In seven innings, Smith scored 774 runs at an average of 64.7, with six 50+ scores. In his first two innings after return, he scored 144 & 142 in the same match. Smith followed it up with a 92 before being concussed in the second innings of the second Test. In the first innings in Manchester, Smith smashed a double century in the first innings and an 82 in the second. His only score below 50 was in the second innings of the fifth Test (23). 

The Headingley Test - 2019

Not only Ashes, in the history of Test cricket, Headingley Test will also go down as one of the most monumental games. 

Batting first, Australia crawled to 179. In reply, England were blown away by a sensational spell from Josh Hazlewood. His 5/30 helped Australia restrict England to 67. 

In the second innings, Marnus Labuschagne scored a 187-ball 80, and few other players contributed with 25-30. Australia were bowled out for 246 while setting a mammoth target of 359 for England. 

England stuttered in the chase when they were 2/15. However, Joe Root and Joe Denly forged a 126-run partnership for the third wicket. In a span of 20 runs, England lost Root (77) and Denly (50). But Ben Stokes and Jonny Bairstow joined hands to add 86 runs for the fifth wicket. 

At the score of 245, England lost Bairstow, and by the time they reached 286, England were 73 runs behind with one wicket in hand. This match was very similar to the Birmingham Test in 2005. The only change, England were batting.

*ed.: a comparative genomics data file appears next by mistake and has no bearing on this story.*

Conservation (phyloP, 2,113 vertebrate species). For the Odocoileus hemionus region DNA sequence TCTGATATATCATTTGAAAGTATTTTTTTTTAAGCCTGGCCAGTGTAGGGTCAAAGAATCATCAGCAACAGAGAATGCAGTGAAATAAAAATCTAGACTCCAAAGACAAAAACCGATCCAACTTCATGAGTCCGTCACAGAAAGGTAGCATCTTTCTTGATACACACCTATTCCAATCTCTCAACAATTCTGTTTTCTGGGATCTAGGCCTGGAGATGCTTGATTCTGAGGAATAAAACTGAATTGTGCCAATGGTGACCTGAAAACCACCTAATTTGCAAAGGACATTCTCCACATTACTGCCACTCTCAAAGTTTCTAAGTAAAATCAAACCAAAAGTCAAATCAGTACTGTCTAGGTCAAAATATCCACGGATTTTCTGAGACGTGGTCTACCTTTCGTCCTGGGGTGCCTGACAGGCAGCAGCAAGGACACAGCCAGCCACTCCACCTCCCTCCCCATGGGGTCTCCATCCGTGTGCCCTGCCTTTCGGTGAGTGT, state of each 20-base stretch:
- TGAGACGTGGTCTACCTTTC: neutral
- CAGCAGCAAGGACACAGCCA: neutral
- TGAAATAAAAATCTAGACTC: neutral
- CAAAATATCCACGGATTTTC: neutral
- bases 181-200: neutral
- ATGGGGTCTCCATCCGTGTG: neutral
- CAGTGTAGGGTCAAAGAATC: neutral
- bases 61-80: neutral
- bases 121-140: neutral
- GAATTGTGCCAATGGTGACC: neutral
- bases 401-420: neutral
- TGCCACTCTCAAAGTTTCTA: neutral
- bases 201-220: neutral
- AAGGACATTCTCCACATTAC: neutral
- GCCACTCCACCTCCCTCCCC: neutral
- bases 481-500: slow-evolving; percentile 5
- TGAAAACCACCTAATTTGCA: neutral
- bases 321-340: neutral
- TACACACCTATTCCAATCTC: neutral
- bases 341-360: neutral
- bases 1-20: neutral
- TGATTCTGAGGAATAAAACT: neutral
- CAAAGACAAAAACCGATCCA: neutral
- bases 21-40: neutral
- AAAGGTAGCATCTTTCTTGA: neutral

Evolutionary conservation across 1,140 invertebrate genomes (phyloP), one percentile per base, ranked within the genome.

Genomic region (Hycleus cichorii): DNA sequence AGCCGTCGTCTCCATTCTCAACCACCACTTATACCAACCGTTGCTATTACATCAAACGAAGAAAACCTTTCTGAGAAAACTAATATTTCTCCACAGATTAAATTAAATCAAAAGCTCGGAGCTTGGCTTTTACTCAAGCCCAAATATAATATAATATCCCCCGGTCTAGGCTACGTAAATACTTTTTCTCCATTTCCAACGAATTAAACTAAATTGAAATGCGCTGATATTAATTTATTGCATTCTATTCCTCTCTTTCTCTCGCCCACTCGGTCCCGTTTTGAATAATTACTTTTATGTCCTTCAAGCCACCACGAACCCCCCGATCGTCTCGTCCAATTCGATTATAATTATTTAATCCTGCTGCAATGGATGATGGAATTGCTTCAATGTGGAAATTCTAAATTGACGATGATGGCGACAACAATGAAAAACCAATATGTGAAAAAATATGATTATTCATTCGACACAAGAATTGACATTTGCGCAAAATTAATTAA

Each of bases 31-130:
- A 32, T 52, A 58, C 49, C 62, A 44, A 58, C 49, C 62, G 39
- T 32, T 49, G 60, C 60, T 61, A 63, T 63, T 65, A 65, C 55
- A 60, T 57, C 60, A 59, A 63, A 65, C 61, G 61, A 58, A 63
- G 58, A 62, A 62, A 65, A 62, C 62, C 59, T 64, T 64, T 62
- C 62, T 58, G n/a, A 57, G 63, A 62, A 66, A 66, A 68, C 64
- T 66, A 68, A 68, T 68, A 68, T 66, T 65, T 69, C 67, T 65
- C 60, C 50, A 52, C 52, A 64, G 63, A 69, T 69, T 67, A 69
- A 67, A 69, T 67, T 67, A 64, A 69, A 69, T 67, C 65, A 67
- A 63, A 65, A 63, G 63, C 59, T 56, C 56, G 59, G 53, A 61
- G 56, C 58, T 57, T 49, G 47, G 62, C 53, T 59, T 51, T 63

Stokes, alongside Jack Leach, started to farm the strike and score briskly. As the deficit went on decreasing, errors from Australia increased. Nathan Lyon missed an easy run out chance when two runs were required, and the follow-up ball, an LBW decision, went against them, and they didn't have a review. Before these two chances, Marcus Harris, at third man, had put down a catch of Stokes (with 17 runs required). 

Stokes and Leach hoisted an unbeaten 72-run partnership to pull off a heist. Of those 72, Leach's contribution was just a solitary run that leveled the scores. In Tests since 1900, England's 67 is the lowest first innings total to win a Test, barring the 0/0 declared by England against South Africa in 2000. 

All-out for 60

On a slightly overcast day and a green pitch, England opted to bowl first in the fourth Test in Nottingham in 2015. In the absence of James Anderson, Stuart Broad was responsible for leading the pace attack, and he led it with authority.